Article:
SAFE FROM HPV?
For most people infected with HPV, nothing will happen. The body's immune system eliminates the HPV infection. There are a few types classified as high risk, which can cause changes in the cells of the cervix (opening to the uterus) or the cells of the anus and could lead to cancer. Not everyone who has HPV will have visible warts. If you do, the warts may appear as wart-like growths or may be flat and only slightly raised from the skin. They may be single or multiple, small or large. They tend to be flesh-colored or whitish in appearance. Warts usually do not cause itching or burning.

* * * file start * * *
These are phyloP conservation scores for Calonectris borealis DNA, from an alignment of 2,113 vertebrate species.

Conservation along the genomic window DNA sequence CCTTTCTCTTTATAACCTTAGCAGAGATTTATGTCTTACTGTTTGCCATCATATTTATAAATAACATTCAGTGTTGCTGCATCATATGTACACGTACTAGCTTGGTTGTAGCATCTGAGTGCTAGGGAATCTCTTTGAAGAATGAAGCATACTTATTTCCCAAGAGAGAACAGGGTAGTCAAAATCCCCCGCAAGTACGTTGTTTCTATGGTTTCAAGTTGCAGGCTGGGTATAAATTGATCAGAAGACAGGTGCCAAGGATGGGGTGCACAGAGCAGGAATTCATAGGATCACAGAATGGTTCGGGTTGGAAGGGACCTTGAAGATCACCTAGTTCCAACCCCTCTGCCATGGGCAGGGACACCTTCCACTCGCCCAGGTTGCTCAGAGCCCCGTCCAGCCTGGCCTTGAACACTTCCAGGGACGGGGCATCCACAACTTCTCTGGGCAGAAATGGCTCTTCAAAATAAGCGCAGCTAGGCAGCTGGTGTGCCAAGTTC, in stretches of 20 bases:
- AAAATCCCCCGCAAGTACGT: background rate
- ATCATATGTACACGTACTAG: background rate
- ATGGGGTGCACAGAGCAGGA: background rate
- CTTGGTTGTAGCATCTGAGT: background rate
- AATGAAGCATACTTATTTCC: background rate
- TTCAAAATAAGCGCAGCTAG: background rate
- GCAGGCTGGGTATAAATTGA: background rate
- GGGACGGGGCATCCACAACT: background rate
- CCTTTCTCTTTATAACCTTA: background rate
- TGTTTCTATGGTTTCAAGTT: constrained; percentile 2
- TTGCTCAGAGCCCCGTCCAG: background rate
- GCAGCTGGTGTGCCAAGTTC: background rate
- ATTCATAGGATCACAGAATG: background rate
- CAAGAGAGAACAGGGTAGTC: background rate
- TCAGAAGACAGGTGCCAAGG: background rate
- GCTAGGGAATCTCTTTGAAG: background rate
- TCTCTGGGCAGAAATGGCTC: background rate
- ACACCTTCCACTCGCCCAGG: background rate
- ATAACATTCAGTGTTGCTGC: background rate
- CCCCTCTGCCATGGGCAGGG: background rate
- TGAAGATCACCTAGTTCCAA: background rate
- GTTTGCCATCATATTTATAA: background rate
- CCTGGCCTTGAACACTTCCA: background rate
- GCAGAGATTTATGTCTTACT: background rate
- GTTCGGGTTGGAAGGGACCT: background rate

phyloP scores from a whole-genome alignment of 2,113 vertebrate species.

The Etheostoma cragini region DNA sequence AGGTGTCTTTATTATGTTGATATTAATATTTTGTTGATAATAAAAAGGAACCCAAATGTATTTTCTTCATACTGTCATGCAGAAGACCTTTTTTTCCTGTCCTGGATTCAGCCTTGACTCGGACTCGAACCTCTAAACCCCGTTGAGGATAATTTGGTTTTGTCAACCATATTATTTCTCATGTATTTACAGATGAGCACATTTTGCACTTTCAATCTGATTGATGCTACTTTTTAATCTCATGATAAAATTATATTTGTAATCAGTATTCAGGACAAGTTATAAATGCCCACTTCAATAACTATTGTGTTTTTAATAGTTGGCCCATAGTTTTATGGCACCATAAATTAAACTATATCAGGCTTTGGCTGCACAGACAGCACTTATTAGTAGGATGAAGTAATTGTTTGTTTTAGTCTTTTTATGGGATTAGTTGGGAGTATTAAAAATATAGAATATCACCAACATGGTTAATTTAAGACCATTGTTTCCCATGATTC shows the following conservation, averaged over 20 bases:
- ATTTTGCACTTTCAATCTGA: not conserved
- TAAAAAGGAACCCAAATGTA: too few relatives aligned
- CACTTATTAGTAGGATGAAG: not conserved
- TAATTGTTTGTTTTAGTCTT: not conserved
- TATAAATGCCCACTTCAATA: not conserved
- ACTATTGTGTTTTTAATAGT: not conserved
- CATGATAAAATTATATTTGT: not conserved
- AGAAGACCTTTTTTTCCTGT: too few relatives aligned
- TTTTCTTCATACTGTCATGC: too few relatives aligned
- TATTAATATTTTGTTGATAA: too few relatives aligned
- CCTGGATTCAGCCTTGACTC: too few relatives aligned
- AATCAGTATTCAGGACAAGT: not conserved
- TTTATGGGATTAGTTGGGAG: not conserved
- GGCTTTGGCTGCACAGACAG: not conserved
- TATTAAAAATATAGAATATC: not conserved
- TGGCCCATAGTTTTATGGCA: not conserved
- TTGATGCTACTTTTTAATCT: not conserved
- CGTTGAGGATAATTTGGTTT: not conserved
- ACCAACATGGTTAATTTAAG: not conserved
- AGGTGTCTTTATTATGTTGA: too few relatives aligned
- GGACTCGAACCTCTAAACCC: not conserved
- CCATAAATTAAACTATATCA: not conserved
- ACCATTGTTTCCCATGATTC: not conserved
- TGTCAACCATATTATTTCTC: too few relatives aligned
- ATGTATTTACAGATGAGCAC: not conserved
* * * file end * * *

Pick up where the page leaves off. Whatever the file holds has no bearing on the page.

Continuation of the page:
Besides getting the shot for HPV (vaccine currently available for women under 26 years old) using condoms consistently is the best way to reduce the chance of getting or giving HPV. Itís important to talk to your partners about HPV if you know you have it, and find the prevention method that both partners are comfortable with. Then get back to having fun!
Check out the CDCís fact sheet for more information about HPV.
To your health,
STD SYMPTOMS AND TREATMENT ADVICE
Take care of yourself. Get regular STD check-ups every six months.